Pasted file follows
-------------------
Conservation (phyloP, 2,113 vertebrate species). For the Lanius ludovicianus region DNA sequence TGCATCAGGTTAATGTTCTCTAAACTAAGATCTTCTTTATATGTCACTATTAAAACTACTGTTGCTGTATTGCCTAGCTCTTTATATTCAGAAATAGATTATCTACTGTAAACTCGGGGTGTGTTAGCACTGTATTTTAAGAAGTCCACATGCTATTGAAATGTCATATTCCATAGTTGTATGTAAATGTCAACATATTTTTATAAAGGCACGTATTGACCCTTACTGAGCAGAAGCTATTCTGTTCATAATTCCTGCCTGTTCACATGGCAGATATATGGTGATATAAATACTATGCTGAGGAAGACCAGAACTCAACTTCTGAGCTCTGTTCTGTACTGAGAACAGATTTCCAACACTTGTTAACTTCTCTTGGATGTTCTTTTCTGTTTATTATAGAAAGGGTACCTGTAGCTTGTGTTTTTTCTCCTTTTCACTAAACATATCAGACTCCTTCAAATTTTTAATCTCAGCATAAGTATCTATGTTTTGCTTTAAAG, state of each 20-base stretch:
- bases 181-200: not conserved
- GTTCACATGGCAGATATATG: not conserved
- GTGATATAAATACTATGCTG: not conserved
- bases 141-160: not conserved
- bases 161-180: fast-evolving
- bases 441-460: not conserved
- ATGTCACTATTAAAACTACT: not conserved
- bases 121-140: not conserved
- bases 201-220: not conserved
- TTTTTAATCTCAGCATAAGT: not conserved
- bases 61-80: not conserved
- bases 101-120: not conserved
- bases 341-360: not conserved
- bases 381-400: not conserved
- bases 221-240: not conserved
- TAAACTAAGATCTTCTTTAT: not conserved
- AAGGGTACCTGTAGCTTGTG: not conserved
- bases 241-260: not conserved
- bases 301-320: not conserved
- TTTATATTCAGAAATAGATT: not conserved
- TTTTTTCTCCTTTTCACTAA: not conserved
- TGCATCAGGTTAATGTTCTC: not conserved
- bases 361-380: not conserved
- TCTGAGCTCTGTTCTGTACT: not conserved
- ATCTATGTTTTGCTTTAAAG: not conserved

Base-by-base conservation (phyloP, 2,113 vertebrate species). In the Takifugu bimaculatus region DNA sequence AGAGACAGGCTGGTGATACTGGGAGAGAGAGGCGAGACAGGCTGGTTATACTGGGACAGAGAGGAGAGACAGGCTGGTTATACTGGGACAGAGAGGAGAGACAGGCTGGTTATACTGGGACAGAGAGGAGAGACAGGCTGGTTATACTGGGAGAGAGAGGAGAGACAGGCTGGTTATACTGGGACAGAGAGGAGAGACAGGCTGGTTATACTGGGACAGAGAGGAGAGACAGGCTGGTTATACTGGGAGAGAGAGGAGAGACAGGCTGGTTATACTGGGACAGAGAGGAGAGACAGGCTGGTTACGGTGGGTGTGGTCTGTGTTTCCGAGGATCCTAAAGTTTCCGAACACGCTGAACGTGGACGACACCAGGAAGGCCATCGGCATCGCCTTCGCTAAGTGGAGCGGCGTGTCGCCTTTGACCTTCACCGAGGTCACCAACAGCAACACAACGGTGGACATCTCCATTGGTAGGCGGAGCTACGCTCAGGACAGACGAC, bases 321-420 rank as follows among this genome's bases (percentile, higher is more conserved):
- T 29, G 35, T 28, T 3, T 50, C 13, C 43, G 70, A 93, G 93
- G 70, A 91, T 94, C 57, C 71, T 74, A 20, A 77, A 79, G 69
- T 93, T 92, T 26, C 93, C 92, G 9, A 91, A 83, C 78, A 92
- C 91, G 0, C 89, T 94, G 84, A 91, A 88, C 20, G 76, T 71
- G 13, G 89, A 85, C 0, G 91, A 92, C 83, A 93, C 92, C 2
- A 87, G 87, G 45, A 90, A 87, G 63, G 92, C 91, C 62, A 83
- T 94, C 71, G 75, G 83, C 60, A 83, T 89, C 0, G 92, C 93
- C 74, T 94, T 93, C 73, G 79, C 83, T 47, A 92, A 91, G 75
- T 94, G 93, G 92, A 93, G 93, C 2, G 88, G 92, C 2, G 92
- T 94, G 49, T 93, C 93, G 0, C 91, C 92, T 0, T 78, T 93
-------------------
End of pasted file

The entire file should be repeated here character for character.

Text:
Conservation (phyloP, 2,113 vertebrate species). For the Lanius ludovicianus region DNA sequence TGCATCAGGTTAATGTTCTCTAAACTAAGATCTTCTTTATATGTCACTATTAAAACTACTGTTGCTGTATTGCCTAGCTCTTTATATTCAGAAATAGATTATCTACTGTAAACTCGGGGTGTGTTAGCACTGTATTTTAAGAAGTCCACATGCTATTGAAATGTCATATTCCATAGTTGTATGTAAATGTCAACATATTTTTATAAAGGCACGTATTGACCCTTACTGAGCAGAAGCTATTCTGTTCATAATTCCTGCCTGTTCACATGGCAGATATATGGTGATATAAATACTATGCTGAGGAAGACCAGAACTCAACTTCTGAGCTCTGTTCTGTACTGAGAACAGATTTCCAACACTTGTTAACTTCTCTTGGATGTTCTTTTCTGTTTATTATAGAAAGGGTACCTGTAGCTTGTGTTTTTTCTCCTTTTCACTAAACATATCAGACTCCTTCAAATTTTTAATCTCAGCATAAGTATCTATGTTTTGCTTTAAAG, state of each 20-base stretch:
- bases 181-200: not conserved
- GTTCACATGGCAGATATATG: not conserved
- GTGATATAAATACTATGCTG: not conserved
- bases 141-160: not conserved
- bases 161-180: fast-evolving
- bases 441-460: not conserved
- ATGTCACTATTAAAACTACT: not conserved
- bases 121-140: not conserved
- bases 201-220: not conserved
- TTTTTAATCTCAGCATAAGT: not conserved
- bases 61-80: not conserved
- bases 101-120: not conserved
- bases 341-360: not conserved
- bases 381-400: not conserved
- bases 221-240: not conserved
- TAAACTAAGATCTTCTTTAT: not conserved
- AAGGGTACCTGTAGCTTGTG: not conserved
- bases 241-260: not conserved
- bases 301-320: not conserved
- TTTATATTCAGAAATAGATT: not conserved
- TTTTTTCTCCTTTTCACTAA: not conserved
- TGCATCAGGTTAATGTTCTC: not conserved
- bases 361-380: not conserved
- TCTGAGCTCTGTTCTGTACT: not conserved
- ATCTATGTTTTGCTTTAAAG: not conserved

Base-by-base conservation (phyloP, 2,113 vertebrate species). In the Takifugu bimaculatus region DNA sequence AGAGACAGGCTGGTGATACTGGGAGAGAGAGGCGAGACAGGCTGGTTATACTGGGACAGAGAGGAGAGACAGGCTGGTTATACTGGGACAGAGAGGAGAGACAGGCTGGTTATACTGGGACAGAGAGGAGAGACAGGCTGGTTATACTGGGAGAGAGAGGAGAGACAGGCTGGTTATACTGGGACAGAGAGGAGAGACAGGCTGGTTATACTGGGACAGAGAGGAGAGACAGGCTGGTTATACTGGGAGAGAGAGGAGAGACAGGCTGGTTATACTGGGACAGAGAGGAGAGACAGGCTGGTTACGGTGGGTGTGGTCTGTGTTTCCGAGGATCCTAAAGTTTCCGAACACGCTGAACGTGGACGACACCAGGAAGGCCATCGGCATCGCCTTCGCTAAGTGGAGCGGCGTGTCGCCTTTGACCTTCACCGAGGTCACCAACAGCAACACAACGGTGGACATCTCCATTGGTAGGCGGAGCTACGCTCAGGACAGACGAC, bases 321-420 rank as follows among this genome's bases (percentile, higher is more conserved):
- T 29, G 35, T 28, T 3, T 50, C 13, C 43, G 70, A 93, G 93
- G 70, A 91, T 94, C 57, C 71, T 74, A 20, A 77, A 79, G 69
- T 93, T 92, T 26, C 93, C 92, G 9, A 91, A 83, C 78, A 92
- C 91, G 0, C 89, T 94, G 84, A 91, A 88, C 20, G 76, T 71
- G 13, G 89, A 85, C 0, G 91, A 92, C 83, A 93, C 92, C 2
- A 87, G 87, G 45, A 90, A 87, G 63, G 92, C 91, C 62, A 83
- T 94, C 71, G 75, G 83, C 60, A 83, T 89, C 0, G 92, C 93
- C 74, T 94, T 93, C 73, G 79, C 83, T 47, A 92, A 91, G 75
- T 94, G 93, G 92, A 93, G 93, C 2, G 88, G 92, C 2, G 92
- T 94, G 49, T 93, C 93, G 0, C 91, C 92, T 0, T 78, T 93